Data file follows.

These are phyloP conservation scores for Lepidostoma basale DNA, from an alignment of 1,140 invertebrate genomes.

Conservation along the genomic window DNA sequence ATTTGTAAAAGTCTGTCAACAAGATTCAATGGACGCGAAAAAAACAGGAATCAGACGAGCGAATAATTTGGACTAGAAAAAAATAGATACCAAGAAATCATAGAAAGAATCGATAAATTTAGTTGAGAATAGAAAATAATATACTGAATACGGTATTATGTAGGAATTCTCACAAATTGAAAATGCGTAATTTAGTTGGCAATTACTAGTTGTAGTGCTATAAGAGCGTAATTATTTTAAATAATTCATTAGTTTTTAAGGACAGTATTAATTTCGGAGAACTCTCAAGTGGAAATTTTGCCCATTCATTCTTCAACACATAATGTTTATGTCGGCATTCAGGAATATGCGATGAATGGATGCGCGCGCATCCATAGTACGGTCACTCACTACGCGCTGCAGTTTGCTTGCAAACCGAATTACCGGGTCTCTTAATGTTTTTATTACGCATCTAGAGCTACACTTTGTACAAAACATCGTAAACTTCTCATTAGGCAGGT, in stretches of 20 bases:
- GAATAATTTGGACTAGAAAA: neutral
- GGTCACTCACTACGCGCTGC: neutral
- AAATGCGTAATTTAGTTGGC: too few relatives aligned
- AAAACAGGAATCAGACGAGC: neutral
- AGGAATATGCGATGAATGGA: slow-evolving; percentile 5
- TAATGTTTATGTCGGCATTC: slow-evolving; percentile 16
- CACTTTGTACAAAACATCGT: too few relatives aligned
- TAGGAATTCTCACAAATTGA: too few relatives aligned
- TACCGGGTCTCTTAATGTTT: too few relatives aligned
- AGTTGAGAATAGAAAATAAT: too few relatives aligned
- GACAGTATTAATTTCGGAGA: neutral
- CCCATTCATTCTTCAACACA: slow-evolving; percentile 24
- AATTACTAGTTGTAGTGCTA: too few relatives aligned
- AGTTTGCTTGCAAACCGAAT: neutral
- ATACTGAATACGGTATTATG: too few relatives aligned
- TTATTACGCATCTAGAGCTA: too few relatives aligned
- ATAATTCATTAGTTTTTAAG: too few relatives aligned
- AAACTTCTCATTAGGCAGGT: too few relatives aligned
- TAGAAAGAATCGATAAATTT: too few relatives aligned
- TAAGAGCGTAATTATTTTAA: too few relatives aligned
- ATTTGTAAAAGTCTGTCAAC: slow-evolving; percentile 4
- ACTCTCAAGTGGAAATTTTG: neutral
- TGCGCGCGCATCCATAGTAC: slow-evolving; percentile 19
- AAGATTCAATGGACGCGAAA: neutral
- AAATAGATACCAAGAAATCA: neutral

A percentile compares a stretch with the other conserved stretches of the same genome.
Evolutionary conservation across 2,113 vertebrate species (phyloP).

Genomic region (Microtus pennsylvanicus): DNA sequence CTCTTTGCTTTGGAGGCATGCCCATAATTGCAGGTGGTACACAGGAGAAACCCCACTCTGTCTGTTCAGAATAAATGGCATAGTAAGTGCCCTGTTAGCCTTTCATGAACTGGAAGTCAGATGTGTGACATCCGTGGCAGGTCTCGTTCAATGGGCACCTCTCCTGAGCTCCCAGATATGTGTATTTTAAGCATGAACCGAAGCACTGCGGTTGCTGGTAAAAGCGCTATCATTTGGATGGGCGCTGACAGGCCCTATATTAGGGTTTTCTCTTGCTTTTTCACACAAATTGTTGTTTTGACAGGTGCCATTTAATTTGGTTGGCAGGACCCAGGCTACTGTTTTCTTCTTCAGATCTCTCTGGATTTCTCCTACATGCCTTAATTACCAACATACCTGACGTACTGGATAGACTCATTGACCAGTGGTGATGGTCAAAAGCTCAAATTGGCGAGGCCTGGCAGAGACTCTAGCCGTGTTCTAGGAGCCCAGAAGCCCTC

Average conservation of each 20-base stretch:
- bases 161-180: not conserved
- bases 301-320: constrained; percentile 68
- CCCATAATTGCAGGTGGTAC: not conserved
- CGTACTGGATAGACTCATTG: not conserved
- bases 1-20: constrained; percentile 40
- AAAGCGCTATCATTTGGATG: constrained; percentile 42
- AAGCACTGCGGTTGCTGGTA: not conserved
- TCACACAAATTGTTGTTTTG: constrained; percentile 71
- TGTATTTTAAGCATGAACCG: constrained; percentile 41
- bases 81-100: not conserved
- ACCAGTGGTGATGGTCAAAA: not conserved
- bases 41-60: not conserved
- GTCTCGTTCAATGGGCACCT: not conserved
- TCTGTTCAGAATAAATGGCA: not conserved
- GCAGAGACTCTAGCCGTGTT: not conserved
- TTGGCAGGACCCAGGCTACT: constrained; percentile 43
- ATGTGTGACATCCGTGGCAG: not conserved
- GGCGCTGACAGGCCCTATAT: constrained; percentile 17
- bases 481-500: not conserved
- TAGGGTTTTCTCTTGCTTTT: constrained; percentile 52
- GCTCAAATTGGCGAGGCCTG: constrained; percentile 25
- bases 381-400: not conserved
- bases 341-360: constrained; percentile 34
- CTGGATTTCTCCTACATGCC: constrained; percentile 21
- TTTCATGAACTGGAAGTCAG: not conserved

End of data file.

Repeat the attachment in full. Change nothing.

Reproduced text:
These are phyloP conservation scores for Lepidostoma basale DNA, from an alignment of 1,140 invertebrate genomes.

Conservation along the genomic window DNA sequence ATTTGTAAAAGTCTGTCAACAAGATTCAATGGACGCGAAAAAAACAGGAATCAGACGAGCGAATAATTTGGACTAGAAAAAAATAGATACCAAGAAATCATAGAAAGAATCGATAAATTTAGTTGAGAATAGAAAATAATATACTGAATACGGTATTATGTAGGAATTCTCACAAATTGAAAATGCGTAATTTAGTTGGCAATTACTAGTTGTAGTGCTATAAGAGCGTAATTATTTTAAATAATTCATTAGTTTTTAAGGACAGTATTAATTTCGGAGAACTCTCAAGTGGAAATTTTGCCCATTCATTCTTCAACACATAATGTTTATGTCGGCATTCAGGAATATGCGATGAATGGATGCGCGCGCATCCATAGTACGGTCACTCACTACGCGCTGCAGTTTGCTTGCAAACCGAATTACCGGGTCTCTTAATGTTTTTATTACGCATCTAGAGCTACACTTTGTACAAAACATCGTAAACTTCTCATTAGGCAGGT, in stretches of 20 bases:
- GAATAATTTGGACTAGAAAA: neutral
- GGTCACTCACTACGCGCTGC: neutral
- AAATGCGTAATTTAGTTGGC: too few relatives aligned
- AAAACAGGAATCAGACGAGC: neutral
- AGGAATATGCGATGAATGGA: slow-evolving; percentile 5
- TAATGTTTATGTCGGCATTC: slow-evolving; percentile 16
- CACTTTGTACAAAACATCGT: too few relatives aligned
- TAGGAATTCTCACAAATTGA: too few relatives aligned
- TACCGGGTCTCTTAATGTTT: too few relatives aligned
- AGTTGAGAATAGAAAATAAT: too few relatives aligned
- GACAGTATTAATTTCGGAGA: neutral
- CCCATTCATTCTTCAACACA: slow-evolving; percentile 24
- AATTACTAGTTGTAGTGCTA: too few relatives aligned
- AGTTTGCTTGCAAACCGAAT: neutral
- ATACTGAATACGGTATTATG: too few relatives aligned
- TTATTACGCATCTAGAGCTA: too few relatives aligned
- ATAATTCATTAGTTTTTAAG: too few relatives aligned
- AAACTTCTCATTAGGCAGGT: too few relatives aligned
- TAGAAAGAATCGATAAATTT: too few relatives aligned
- TAAGAGCGTAATTATTTTAA: too few relatives aligned
- ATTTGTAAAAGTCTGTCAAC: slow-evolving; percentile 4
- ACTCTCAAGTGGAAATTTTG: neutral
- TGCGCGCGCATCCATAGTAC: slow-evolving; percentile 19
- AAGATTCAATGGACGCGAAA: neutral
- AAATAGATACCAAGAAATCA: neutral

A percentile compares a stretch with the other conserved stretches of the same genome.
Evolutionary conservation across 2,113 vertebrate species (phyloP).

Genomic region (Microtus pennsylvanicus): DNA sequence CTCTTTGCTTTGGAGGCATGCCCATAATTGCAGGTGGTACACAGGAGAAACCCCACTCTGTCTGTTCAGAATAAATGGCATAGTAAGTGCCCTGTTAGCCTTTCATGAACTGGAAGTCAGATGTGTGACATCCGTGGCAGGTCTCGTTCAATGGGCACCTCTCCTGAGCTCCCAGATATGTGTATTTTAAGCATGAACCGAAGCACTGCGGTTGCTGGTAAAAGCGCTATCATTTGGATGGGCGCTGACAGGCCCTATATTAGGGTTTTCTCTTGCTTTTTCACACAAATTGTTGTTTTGACAGGTGCCATTTAATTTGGTTGGCAGGACCCAGGCTACTGTTTTCTTCTTCAGATCTCTCTGGATTTCTCCTACATGCCTTAATTACCAACATACCTGACGTACTGGATAGACTCATTGACCAGTGGTGATGGTCAAAAGCTCAAATTGGCGAGGCCTGGCAGAGACTCTAGCCGTGTTCTAGGAGCCCAGAAGCCCTC

Average conservation of each 20-base stretch:
- bases 161-180: not conserved
- bases 301-320: constrained; percentile 68
- CCCATAATTGCAGGTGGTAC: not conserved
- CGTACTGGATAGACTCATTG: not conserved
- bases 1-20: constrained; percentile 40
- AAAGCGCTATCATTTGGATG: constrained; percentile 42
- AAGCACTGCGGTTGCTGGTA: not conserved
- TCACACAAATTGTTGTTTTG: constrained; percentile 71
- TGTATTTTAAGCATGAACCG: constrained; percentile 41
- bases 81-100: not conserved
- ACCAGTGGTGATGGTCAAAA: not conserved
- bases 41-60: not conserved
- GTCTCGTTCAATGGGCACCT: not conserved
- TCTGTTCAGAATAAATGGCA: not conserved
- GCAGAGACTCTAGCCGTGTT: not conserved
- TTGGCAGGACCCAGGCTACT: constrained; percentile 43
- ATGTGTGACATCCGTGGCAG: not conserved
- GGCGCTGACAGGCCCTATAT: constrained; percentile 17
- bases 481-500: not conserved
- TAGGGTTTTCTCTTGCTTTT: constrained; percentile 52
- GCTCAAATTGGCGAGGCCTG: constrained; percentile 25
- bases 381-400: not conserved
- bases 341-360: constrained; percentile 34
- CTGGATTTCTCCTACATGCC: constrained; percentile 21
- TTTCATGAACTGGAAGTCAG: not conserved